When they work on a deal together, they divide the gross revenue based on how much work they’ve each done, the older Moore says. “The interesting thing about that is, Peter has always tried to give me more and I’m trying to say, ‘No, no. I don’t deserve that.’ I want to give him more. It’s exactly the opposite of the conflicts that you have with a business partner.”
“I think that’s definitely one of the reasons it works,” his son adds. “Of course, we genuinely care about each other and want the other to succeed. I think that’s just a good place to start a business relationship for sure.”
How do they handle the name situation, especially since they share a first name? “He’s Pete and I’m Peter,” the older Moore says.
Asked about challenges, Pete Jr. says he has a hard time thinking of any. “I have a direct line to a broker who I consider one of the best in the business who I can ask any question, share any idea, and who is always willing to help, offer guidance and share his deep experience. That’s a rare opportunity from which I’ve benefited greatly, and I’m thankful for it.”
One drawback Peter Sr. has realized is that there are times when his wife asks about something happening with their son’s children and he doesn’t have an answer. “She said, ‘Did you speak to him today?’ I spoke to him four times! We seem maybe to not talk about family as much as we should.”
“We do spend time on things that aren’t related to real estate, but I suppose we do continue to talk about the deals we’re working on. I also just think it’s a function of us really enjoying the business for the most part. I certainly don’t mind talking about those things. I quite enjoy it.”
Real Estate in the Blood
Courtney Piliero joined her father, Allen Piliero, at Douglas Elliman in 2018. “I came from a background in finance and had previously worked in Manhattan for a hedge fund as a bank debt analyst since I graduated college. The fast-paced atmosphere and ever-present pressure of that industry really helped prepare me for a career in real estate,” she says.
Her father, who has 40 years of selling experience in Westhampton Beach, has been in the real estate business essentially his whole life.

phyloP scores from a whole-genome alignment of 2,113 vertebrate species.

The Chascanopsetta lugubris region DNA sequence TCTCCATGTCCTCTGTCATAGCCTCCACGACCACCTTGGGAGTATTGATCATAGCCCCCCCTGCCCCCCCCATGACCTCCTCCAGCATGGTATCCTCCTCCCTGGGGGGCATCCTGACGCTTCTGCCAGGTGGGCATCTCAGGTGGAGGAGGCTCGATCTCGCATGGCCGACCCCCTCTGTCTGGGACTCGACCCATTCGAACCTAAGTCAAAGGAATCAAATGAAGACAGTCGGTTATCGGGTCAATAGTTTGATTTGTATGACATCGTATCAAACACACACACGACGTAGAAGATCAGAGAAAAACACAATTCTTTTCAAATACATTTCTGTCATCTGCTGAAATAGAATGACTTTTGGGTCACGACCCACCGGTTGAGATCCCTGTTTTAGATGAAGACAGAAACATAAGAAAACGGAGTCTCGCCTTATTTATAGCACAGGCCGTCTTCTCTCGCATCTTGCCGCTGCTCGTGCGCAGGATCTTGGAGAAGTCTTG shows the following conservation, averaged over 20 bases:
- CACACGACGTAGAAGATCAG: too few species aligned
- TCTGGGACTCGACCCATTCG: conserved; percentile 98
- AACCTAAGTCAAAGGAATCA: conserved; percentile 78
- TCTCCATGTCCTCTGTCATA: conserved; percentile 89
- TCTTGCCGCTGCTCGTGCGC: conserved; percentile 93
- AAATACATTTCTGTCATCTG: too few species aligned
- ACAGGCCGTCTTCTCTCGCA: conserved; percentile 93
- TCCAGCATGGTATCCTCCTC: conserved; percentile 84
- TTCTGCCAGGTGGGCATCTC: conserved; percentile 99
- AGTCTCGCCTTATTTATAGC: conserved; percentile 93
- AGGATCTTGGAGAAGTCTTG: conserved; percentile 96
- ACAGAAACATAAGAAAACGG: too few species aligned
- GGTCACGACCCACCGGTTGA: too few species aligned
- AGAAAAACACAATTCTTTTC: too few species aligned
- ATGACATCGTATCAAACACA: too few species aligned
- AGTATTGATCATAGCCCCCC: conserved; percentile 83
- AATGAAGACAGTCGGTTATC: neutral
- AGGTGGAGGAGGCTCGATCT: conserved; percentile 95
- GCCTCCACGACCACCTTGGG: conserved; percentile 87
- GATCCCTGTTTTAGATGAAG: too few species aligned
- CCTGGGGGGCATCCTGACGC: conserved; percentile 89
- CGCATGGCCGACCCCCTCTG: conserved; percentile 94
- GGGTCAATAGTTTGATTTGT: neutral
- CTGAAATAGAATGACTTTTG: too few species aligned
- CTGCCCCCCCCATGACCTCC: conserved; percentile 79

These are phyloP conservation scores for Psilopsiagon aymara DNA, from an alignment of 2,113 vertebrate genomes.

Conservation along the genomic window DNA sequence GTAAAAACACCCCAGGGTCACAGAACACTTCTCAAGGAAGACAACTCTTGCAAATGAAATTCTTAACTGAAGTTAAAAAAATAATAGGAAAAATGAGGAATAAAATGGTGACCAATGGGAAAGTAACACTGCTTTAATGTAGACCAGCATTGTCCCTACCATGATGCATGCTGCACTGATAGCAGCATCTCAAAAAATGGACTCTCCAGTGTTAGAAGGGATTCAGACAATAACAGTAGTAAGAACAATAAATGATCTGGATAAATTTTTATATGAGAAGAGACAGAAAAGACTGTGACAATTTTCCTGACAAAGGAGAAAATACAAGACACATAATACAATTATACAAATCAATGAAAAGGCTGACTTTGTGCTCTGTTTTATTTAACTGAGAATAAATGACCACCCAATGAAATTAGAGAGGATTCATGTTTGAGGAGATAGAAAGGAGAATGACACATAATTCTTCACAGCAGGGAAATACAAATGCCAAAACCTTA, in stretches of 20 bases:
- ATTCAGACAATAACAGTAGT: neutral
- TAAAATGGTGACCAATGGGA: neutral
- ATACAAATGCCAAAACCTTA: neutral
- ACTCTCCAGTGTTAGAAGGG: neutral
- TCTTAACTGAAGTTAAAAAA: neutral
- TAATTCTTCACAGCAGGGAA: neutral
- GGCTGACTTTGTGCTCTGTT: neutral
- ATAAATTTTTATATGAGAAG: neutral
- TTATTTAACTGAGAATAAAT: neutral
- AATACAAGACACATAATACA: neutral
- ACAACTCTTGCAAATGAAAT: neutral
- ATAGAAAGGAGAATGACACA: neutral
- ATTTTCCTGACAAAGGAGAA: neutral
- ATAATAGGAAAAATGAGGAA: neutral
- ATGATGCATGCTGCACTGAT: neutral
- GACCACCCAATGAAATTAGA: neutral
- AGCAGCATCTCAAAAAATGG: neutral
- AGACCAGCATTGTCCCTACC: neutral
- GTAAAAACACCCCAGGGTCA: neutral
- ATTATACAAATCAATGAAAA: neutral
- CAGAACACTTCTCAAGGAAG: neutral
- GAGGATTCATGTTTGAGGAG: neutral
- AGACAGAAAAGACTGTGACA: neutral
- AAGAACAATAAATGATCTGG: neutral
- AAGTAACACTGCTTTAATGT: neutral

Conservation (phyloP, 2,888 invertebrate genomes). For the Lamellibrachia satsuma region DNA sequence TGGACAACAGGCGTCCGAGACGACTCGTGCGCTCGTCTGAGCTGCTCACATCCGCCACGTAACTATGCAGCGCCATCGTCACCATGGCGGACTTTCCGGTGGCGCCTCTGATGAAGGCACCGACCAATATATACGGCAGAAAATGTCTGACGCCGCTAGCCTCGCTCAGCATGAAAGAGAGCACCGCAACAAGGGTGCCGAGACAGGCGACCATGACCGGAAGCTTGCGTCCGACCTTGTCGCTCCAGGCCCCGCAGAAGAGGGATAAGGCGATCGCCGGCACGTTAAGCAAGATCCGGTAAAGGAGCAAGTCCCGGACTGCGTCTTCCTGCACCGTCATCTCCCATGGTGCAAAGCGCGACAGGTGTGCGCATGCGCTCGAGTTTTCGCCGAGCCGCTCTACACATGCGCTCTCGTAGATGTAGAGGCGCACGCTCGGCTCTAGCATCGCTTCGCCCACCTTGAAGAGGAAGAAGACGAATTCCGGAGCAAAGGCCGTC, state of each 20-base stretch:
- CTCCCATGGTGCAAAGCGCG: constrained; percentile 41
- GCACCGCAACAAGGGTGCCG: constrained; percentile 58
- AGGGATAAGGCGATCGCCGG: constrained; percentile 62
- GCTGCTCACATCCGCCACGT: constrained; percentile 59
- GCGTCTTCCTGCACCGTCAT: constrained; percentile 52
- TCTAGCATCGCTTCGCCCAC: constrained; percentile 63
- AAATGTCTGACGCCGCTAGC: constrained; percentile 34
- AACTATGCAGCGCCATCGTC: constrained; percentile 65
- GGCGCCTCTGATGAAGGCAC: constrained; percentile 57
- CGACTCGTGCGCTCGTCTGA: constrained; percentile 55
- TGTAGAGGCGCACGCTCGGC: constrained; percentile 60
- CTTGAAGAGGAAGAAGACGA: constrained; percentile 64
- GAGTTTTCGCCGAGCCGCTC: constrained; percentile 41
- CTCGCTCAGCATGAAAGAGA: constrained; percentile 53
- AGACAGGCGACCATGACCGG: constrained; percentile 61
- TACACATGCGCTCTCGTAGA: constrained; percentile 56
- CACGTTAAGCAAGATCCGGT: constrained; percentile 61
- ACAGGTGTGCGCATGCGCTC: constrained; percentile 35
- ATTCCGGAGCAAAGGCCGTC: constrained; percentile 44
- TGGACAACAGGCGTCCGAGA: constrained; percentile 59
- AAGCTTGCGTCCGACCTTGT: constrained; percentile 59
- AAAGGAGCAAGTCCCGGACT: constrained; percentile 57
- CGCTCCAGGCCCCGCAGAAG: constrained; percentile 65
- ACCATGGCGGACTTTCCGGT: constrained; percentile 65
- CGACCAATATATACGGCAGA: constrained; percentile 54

“My father was a broker,” says Allen, “and had his own office, that’s where it turned out my destiny began. I thought the grass was greener in Florida and in the early ‘70s I obtained my Florida real estate license. However, I was soon missing Long Island. I returned, landing in Westhampton Beach where I worked for Sea Realty for over 20 years.”
He joined Douglas Elliman in 1999.
Courtney says she was always intrigued by her father’s business growing up. “I guess you could say it is in my blood, so it seemed like a natural path to take for me. My father is so incredibly knowledgeable about real estate, especially in our area, and it has been my privilege to work beside him and learn from one of the best. I would say the number one thing he has taught me is to always be honest and to treat everyone the same.”
“It’s been inspiring working with my daughter Courtney,” Allen says. “She brings her technological skills as well as her natural social skills to the team. She has a great energy and a desire to help our clients feel secure in their relationship with us. I’m proud of how she’s grown as an agent in these changing times. She’s always able to adapt and handle any curve ball that’s thrown.”
Courtney also feels lucky. “My father is one of my favorite people and I get to work beside him every day. There is always something I am learning because each day brings something new, and my dad has always been patient in guiding me.”
“I think one of the best parts of working with my daughter is bouncing ideas off each other, formulating a plan and watching it all come together and of course getting to see her every day is pure joy!” Allen says.
Asked if he has any special plans for this Sunday, he says, “No special plans for Father’s Day. Every day I get to spend with my children is all the gift I need.”
This article appeared in the June 2022 issue of Behind The Hedges. Read the full digital version of the magazine here.